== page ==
IN HIS HOME TOWN of Russell, Kan., Bob Dole announced yesterday that he is running for president. Sen. Dole is (by about a year) the oldest candidate in the race and the most experienced in national politics. He spent 39 months in the hospital recovering from grievous wounds suffered in World War II, and moved rapidly upward in politics. Having been injured in the first week of the Truman administration, he was sworn in as a congressman during the second-to-last week of the Eisenhower administration; he has served in Congress during the Kennedy, Johnson, Nixon, Ford, Carter and Reagan presidencies. In the minority, Mr. Dole was an acerbic critic of the Democrats but also a constructive legislator on farm bills and food stamps. When he unexpectedly became Senate finance chairman in 1981 and majority leader in 1985, he showed great legislative skills and a steely determination to attack problems he thought needed attacking. Most candidates running this year are little known, and the burden of proof is on them to show they deserve serious consideration. Bob Dole has already met that burden.
He does have his drawbacks. In years past, in contrast to his current reputation as one who can work with Democrats on the Hill and who favors the politics of accommodation leading to action, Mr. Dole was famous for the bitterness of his partisan instincts. Running for vice president in 1976, his wit turned corrosively nasty; now he stresses his concern for the handicapped and "those who've been left behind, those who've never found the ladder of success." This theme is a prominent one in his campaign. (In the recent "Firing Line" debate he alone stressed it.) Sen. Dole is undeniably an able legislator, but some fear he's too much of a one-man operator, concentrating on short-term legislative tactics rather than a long-term strategy for governing. Can he run a big-staff operation like the presidency, and does he have a broad-gauged view of society and government that can help him make tough decisions in the hurly-burly of daily events?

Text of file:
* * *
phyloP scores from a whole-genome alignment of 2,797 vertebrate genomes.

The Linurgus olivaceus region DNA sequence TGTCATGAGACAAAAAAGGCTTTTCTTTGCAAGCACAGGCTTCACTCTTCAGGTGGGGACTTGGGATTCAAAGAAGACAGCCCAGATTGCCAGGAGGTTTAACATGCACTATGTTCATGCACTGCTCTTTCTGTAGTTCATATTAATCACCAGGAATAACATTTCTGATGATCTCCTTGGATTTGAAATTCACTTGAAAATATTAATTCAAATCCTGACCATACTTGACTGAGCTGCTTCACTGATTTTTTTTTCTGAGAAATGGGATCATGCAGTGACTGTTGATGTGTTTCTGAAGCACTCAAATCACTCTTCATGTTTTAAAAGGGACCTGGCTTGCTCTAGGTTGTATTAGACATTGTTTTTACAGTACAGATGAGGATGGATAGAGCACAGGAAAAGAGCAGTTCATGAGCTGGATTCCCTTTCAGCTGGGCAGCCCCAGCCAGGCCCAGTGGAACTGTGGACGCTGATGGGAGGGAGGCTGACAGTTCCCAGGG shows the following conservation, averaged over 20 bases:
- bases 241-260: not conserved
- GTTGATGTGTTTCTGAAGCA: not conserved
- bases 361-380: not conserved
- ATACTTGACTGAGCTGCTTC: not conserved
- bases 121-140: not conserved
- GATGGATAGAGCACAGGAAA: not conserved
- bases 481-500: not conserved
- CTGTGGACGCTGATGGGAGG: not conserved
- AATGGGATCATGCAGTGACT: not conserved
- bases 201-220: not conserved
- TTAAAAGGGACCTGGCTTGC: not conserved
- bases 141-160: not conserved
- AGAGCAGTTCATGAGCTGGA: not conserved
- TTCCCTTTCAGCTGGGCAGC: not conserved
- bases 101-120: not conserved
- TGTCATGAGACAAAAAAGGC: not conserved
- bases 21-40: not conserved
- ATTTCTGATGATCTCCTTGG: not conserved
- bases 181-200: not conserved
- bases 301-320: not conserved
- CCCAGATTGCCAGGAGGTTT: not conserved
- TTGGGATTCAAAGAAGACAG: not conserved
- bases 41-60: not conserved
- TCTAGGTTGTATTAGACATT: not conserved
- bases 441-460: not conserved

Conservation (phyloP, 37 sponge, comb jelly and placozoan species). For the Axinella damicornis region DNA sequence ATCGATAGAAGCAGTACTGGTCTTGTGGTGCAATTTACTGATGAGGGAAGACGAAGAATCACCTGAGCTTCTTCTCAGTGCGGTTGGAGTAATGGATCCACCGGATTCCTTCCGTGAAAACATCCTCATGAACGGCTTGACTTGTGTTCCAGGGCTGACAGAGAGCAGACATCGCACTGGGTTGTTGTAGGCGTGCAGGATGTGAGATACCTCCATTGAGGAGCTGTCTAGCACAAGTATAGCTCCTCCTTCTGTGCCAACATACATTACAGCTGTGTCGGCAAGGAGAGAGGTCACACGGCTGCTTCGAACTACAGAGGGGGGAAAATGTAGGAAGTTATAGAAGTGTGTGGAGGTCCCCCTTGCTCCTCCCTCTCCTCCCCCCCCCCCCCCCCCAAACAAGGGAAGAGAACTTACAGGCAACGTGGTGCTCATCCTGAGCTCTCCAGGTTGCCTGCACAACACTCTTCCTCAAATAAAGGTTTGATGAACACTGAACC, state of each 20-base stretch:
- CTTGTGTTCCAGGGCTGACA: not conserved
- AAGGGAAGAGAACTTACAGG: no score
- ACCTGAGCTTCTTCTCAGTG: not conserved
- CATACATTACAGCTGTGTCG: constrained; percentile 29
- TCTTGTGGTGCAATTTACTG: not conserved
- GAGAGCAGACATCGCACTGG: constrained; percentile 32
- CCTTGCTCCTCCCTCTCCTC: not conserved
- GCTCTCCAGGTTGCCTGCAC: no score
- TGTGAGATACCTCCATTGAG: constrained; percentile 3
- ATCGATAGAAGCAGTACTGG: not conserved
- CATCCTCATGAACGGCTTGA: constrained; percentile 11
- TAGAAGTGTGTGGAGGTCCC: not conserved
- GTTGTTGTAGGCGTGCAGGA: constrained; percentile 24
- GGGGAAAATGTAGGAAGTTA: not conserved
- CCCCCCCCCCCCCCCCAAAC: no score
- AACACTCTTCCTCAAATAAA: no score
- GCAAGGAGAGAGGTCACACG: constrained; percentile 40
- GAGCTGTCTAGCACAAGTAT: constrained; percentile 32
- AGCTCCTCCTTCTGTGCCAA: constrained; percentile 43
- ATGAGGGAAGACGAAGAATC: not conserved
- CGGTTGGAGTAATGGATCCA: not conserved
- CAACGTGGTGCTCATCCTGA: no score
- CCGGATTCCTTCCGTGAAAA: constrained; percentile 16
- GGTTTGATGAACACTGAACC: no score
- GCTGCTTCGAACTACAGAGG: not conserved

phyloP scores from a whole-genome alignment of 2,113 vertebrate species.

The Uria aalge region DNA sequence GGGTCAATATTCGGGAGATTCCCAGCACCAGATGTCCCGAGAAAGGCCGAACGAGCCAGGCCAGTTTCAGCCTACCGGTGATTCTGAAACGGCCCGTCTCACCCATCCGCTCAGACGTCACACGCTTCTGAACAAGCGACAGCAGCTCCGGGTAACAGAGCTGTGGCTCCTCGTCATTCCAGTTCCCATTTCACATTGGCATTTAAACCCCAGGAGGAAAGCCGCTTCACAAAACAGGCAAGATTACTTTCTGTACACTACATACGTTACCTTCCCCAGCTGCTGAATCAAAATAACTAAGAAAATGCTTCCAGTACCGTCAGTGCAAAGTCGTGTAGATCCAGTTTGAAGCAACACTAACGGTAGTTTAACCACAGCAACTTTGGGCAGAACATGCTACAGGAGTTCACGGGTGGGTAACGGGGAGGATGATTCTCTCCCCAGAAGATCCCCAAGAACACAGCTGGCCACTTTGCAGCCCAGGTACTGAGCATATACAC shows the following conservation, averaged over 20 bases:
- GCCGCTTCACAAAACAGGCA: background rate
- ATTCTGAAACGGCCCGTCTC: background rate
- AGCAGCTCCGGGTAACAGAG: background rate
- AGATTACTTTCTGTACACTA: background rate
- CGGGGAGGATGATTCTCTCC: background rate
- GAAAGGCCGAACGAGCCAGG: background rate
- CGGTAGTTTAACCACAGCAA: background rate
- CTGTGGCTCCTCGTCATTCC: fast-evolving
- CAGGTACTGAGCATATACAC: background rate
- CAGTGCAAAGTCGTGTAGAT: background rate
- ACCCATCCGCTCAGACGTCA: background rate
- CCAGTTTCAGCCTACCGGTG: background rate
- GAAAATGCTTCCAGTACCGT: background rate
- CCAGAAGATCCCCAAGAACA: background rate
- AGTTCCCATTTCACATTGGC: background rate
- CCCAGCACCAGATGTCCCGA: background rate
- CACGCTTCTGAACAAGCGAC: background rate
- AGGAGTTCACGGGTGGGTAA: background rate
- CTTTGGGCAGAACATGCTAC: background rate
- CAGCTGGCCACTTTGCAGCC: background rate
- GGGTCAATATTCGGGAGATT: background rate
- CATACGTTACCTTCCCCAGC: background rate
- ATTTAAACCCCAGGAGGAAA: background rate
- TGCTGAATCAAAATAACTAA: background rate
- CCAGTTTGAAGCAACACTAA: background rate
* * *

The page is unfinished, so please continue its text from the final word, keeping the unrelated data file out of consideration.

The campaign should give some hints to the answers to these questions. Mr. Dole begins with support comparable to George Bush's, and in some early contests -- the Iowa caucuses Feb. 8 and the South Dakota primary Feb. 23 -- his long record on farm programs will be an asset. Nationally he will argue that he will bring "practical solutions and tested experience," as his 18-minute TV ad puts it, to the Oval Office, that he will provide "strong leadership" at a time when the old rules in economics and foreign policy no longer seem to apply. It's a weighty argument -- just how weighty Republican voters will be telling us three and four months from now.